"The user knows what they're doing; that's why they're running the program."

    with all the programmers on here lets ask the question, Does the USER EVER know what there doing???

    My opinion, if they did, we would NEVER need input validation!
    Not to mention never need to man a help desk!
    TheBigH and stahta01 like this.

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    i see a prob with
    Code:
    for (i=0; i<SIZE; i++)
    if program is hard coded for 35, but the user only enters 5 scores, the printf is going to still print the 6-35, causing a jumbled mess of randomness!!!

    needs to make size change to the number entered before the for loop!!!

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    Stoned Witch Barney McGrew's Avatar
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    Even if they knew what they were doing, input validation would still be necessary since it's common for humans to make mistakes when entering data. If they need to be constantly reminded of what they're doing for some reason, I find it's better to wrap a fancy interface with pretty buttons around a program that doesn't write useless information to output streams. The design suggested by the criteria supplied by OP makes a huge mess when stdin is connected to a file or a pipe, and it restricts you to reading exactly one number per line which is rarely done correctly by people who are taught to scanf everything.

    edit: It really just requires more work for the programmer and it makes the program more specific to a certain way of use. Consider the following program that reads non-negative numbers from stdin and prints the sum of them:

    Code:
    #include <ctype.h>
    #include <stdio.h>
    
    static int eaterror(void)
    {
        int c;
    
        fputs("invalid token: \"", stderr);
        while ((c = getchar()) != EOF && !isspace(c))
            putc(c, stderr);
        fputs("\"\n", stderr);
        return c;
    }
    
    int main(void)
    {
        unsigned int u, sum = 0;
        int r;
    
        while ((r = scanf("%u", &u)) != EOF)
            if (r)
                sum += u;
            else if (eaterror() == EOF)
                break;
        printf("%u\n", sum);
        return 0;
    }
    If you were to add line-based prompts that keep track of the number you're up to, you'd have to write more code to get it working correctly, and you'd basically make it horrible to use with different methods of input, where this one works well for files and pipes as well as direct input from a terminal.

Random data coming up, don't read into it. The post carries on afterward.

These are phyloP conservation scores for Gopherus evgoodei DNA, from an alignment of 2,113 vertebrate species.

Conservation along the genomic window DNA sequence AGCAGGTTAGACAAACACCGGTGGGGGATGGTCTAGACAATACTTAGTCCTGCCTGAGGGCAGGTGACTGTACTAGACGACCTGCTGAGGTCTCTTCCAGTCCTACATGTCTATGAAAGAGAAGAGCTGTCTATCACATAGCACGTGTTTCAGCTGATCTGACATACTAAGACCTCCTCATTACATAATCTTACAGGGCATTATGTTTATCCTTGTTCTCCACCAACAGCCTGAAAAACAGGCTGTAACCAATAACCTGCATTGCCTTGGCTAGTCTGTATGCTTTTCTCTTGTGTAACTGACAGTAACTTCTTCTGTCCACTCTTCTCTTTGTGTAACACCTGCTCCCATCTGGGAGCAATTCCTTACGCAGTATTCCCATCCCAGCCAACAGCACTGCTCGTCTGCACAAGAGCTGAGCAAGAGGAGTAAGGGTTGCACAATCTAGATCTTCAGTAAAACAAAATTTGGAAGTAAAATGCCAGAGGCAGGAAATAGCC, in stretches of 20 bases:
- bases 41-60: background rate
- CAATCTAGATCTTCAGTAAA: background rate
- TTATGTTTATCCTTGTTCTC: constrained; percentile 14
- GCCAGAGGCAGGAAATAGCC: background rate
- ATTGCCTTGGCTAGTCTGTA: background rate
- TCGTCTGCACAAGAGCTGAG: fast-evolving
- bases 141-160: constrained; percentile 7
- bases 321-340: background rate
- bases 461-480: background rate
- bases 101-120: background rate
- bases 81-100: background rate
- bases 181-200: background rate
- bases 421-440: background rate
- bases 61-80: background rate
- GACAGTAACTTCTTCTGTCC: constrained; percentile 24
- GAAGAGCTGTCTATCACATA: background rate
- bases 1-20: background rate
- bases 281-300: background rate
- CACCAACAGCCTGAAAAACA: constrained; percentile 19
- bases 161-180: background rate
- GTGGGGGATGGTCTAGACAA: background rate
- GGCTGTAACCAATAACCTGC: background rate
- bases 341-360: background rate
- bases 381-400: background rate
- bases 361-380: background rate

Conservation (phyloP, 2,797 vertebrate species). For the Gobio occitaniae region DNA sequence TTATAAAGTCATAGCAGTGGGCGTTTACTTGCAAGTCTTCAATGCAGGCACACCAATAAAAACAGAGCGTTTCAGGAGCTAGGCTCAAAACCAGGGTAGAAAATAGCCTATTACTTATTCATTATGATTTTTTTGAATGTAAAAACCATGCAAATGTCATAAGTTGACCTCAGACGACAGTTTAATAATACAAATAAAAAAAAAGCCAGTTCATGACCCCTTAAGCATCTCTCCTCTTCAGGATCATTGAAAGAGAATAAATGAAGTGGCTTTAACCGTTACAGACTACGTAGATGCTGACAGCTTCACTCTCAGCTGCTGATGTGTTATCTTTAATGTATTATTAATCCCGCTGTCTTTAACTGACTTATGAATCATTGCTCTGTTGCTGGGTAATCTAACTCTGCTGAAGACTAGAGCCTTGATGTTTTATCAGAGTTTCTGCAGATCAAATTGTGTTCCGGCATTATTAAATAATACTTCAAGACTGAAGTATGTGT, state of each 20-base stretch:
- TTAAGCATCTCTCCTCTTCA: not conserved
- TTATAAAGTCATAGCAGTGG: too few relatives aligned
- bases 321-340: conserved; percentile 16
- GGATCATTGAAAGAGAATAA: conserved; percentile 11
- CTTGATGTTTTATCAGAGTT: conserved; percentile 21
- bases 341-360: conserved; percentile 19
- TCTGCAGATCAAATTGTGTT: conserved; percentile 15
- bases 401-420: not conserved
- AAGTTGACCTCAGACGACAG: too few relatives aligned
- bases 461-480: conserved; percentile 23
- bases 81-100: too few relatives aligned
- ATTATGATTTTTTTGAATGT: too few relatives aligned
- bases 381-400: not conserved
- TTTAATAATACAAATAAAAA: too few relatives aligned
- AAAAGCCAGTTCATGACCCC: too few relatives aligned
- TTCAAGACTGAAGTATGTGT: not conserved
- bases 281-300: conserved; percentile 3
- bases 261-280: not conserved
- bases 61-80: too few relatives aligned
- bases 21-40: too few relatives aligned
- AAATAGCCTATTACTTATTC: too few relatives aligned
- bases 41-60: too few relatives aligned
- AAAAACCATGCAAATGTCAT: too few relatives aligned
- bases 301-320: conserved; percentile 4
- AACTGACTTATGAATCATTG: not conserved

Last edited by Barney McGrew; 02-11-2013 at 09:43 PM.

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    and the hat of wrongness Salem's Avatar
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    Quote Originally Posted by Matticus View Post
    In the future, don't start a new post when you have another one on the same question.

    In regard to your code - what value does 'i' contain when you start your "while()" loop?
    Threads merged.
    If you dance barefoot on the broken glass of undefined behaviour, you've got to expect the occasional cut.
    If at first you don't succeed, try writing your phone number on the exam paper.
    I support http://www.ukip.org/ as the first necessary step to a free Europe.

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    Registered User whiteflags's Avatar
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    Quote Originally Posted by Barney McGrew View Post
    The user knows what they're doing; that's why they're running the program. Do they really need to be told "ENTER TEST SCORE NUMBER #" every single time they enter their next value? Also, if you're reading from a file, it will contaminate your output with spam.


    Why hard-code that limit?


    scanf's return value indicates when there is no more input. Why don't you use that instead of making up your own silly rules for what constitutes the end of input?
    Funnily enough these questions have real answers.

    1) Not all console programs are batch programs.

    2) You shouldn't, but school assignments have nerfed requirements.

    3) Well, they're both sentinel controlled loops in the end, so I guess it doesn't matter.

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    Quote Originally Posted by Salem View Post
    Announcements - C Programming
    You need to make some kind of effort so we know exactly what is causing you problems.

    You can't just dump your assignment and wait for completed code.
    You can't???

    Well, I am SHOCKED, *SHOCKED* I say!! <ROFL!>

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    I'm sorry, size change to what?